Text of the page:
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Karabakh Opposition Gains Small Presence in Parliament

Domestic politics go largely ignored as international community says it doesn't recognise the state so can't recognise its elections.
By Ara Harutyunyan
  • Karabakh's prime minister Arayik Harutyunyan casts his vote in the May 3 election. (Photo: Nagorny Karabakh government)
    Karabakh's prime minister Arayik Harutyunyan casts his vote in the May 3 election. (Photo: Nagorny Karabakh government)

Nagorny Karabakh’s recent parliamentary election made international headlines because of the controversy surrounding the region’s status, but it also resulted in a shift in domestic politics. For the first time in recent years, the legislature contains a small opposition faction.

Five of the seven parties that contested the 33 National Assembly seats on May 3 got through, and two of them count as the opposition, although they have just four seats between them.

The Free Motherland party of Prime Minister Arayik Harutyunyan took 15 seats with 47 per cent of the vote. The Democratic Party of Artsakh, led by parliamentary speaker Ashot Gulyan, and the Dashnaktsutyun party got six and seven respectively. The numbers are roughly similar to what they got in 2010.

The opposition National Revival and Movement-88 parties did not figure in the 2010 election. This time they got one seat and three, respectively, and agreed to work together in coalition.  

National Revival’s seat will be filled by Haik Khanumyan, who told IWPR this was no matter for celebration.

“We’re talking about unlawful interference by members of the National Security Service, and various forms of pressure exerted on our party colleagues. The entire administrative might of the security services was directed towards isolating the party’s members and destroying its leadership.

Karabakh used to be part of Soviet Azerbaijan, but it has been controlled by an Armenian administration since the war of the early 1990s. Although a ceasefire has been in place since 1994, no peace deal has been signed and OSCE-led negotiations on resolving the dispute have made little headway. Karabakh’s claim to independence has not been recognised internationally – not even by Armenia, which is otherwise supportive – and Azerbaijan continues to claim sovereignty.

The May 3 election produced a predictably angry response from Azerbaijan’s foreign ministry, which said the vote was illegal and a deliberate ploy to undermine the talks process.

The European Union and the United States both made it clear that since they did not recognise Karabakh or its institutions, they could not accept the conduct or outcome of elections there.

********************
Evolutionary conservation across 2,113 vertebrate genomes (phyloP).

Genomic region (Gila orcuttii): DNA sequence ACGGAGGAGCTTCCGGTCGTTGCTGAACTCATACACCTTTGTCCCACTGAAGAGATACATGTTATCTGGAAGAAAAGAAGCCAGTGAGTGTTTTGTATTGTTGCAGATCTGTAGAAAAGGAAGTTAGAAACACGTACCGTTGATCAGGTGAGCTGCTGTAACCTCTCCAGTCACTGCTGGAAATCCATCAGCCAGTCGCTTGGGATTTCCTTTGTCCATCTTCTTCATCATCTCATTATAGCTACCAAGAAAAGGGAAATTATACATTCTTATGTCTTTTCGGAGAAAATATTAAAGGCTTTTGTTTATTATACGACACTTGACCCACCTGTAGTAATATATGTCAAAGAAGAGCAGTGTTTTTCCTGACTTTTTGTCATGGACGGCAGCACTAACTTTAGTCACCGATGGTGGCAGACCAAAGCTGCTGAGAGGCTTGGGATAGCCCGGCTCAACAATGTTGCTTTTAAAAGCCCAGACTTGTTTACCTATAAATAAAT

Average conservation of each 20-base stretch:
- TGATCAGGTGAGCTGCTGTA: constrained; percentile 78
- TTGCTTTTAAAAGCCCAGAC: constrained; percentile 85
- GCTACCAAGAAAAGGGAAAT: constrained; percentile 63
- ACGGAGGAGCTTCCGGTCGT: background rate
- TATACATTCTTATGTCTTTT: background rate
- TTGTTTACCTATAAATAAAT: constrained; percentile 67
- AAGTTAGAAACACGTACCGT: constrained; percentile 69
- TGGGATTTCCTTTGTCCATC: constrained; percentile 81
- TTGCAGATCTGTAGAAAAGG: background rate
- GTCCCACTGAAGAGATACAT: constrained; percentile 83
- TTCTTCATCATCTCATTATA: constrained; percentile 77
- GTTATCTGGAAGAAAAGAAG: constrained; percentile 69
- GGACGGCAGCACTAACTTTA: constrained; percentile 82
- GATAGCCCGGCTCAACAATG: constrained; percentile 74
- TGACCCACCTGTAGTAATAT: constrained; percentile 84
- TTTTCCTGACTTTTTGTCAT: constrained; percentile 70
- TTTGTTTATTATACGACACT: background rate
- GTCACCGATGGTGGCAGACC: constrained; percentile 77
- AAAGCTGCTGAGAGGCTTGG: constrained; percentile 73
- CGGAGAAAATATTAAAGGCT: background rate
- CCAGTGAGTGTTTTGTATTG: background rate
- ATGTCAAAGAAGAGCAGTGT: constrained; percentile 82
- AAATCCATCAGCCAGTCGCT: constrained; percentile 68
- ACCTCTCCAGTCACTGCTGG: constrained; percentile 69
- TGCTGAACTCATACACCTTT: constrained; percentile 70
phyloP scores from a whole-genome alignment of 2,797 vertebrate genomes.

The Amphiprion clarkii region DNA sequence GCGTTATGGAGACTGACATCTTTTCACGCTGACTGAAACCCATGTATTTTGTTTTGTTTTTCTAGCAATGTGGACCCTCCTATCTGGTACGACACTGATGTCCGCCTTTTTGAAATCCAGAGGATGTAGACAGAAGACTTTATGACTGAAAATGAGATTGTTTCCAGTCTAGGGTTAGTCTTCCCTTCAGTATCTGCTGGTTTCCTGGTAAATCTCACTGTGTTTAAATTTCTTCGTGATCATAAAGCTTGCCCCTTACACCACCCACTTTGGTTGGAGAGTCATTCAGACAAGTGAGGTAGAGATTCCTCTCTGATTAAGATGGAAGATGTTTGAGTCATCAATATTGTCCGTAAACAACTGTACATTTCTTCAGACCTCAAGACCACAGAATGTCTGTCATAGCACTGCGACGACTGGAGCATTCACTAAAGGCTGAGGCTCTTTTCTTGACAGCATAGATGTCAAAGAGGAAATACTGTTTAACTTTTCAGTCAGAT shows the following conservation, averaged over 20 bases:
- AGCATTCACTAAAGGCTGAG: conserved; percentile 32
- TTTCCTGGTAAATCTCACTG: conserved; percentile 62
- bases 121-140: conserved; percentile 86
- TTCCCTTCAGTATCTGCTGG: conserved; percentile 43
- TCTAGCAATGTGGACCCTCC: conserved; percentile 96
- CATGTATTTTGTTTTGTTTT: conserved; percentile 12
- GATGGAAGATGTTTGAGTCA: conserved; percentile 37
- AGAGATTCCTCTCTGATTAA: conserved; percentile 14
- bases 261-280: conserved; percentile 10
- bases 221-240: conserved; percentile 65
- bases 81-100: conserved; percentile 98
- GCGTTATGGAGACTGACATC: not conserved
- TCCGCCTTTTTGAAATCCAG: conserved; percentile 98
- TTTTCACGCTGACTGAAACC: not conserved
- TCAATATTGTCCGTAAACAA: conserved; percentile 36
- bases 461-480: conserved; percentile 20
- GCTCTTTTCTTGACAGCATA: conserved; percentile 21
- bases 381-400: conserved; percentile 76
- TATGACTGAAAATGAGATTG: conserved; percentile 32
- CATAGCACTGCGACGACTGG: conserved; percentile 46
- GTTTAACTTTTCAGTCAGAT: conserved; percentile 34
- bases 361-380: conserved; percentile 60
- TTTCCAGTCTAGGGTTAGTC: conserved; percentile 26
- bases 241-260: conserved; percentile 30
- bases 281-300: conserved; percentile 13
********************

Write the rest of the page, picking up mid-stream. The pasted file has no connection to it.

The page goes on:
Karabakh’s president Bako Sahakyan was unabashed. He spoke of “resolve, determination and principle” as core values that had existed for many years.

“These qualities have helped us overcome many difficulties and achieve success,” he said.

The OSCE’s Minsk Group – the mediating team led by Russia, France and the US – also issued a statement on the election which managed to cause offence on both sides.

They said they could not accept the ballot results and that they could “no way prejudge the final status of Nagorny Karabakh or the outcome of the ongoing negotiations to bring a lasting and peaceful settlement”.

“In the context of a comprehensive settlement of the conflict, we recognise the role of the people of Nagorny Karabakh in deciding their future,” the statement said. 

Azerbaijan foreign ministry spokesman Hikmet Hajiyev took offence at the phrase “people of Nagorny Karabakh”, calling it “inaccurate and unacceptable”. He said the population there consisted of Armenian and Azerbaijani communities. The conflict forced all the Azerbaijanis out of Karabakh, and Armenia and Azerbaijan also experienced mass outflows of their respective Azerbaijani and Armenian minorities.

In the Armenian capital Yerevan, Sergei Minasyan, director of the Caucasus Institute also took issue with the Minisk Group statement, arguing that acknowledging “the role of the people of Nagorny Karabakh in deciding their future” implicitly meant recognising the election. Since the Minsk Group had a mandate to engage with elected figures in Karabakh, he said, it followed that it could not ignore the ballots that put them in office.

Masis Mailyan, head of the Public Council for Foreign Policy and Security, a think tank in Karabakh, said the parliamentary election was “more about the democratic arrangements of domestic [political] life” there. But he said there was an external angle, too. The Karabakh Armenians have long sought a place at the negotiating table – blocked by Azerbaijan – and Mailyan said having legitimate elected leaders was the best way for Karabakh to make its claim to representation.

Ara Harutyunyan is a freelance journalist in Armenia.

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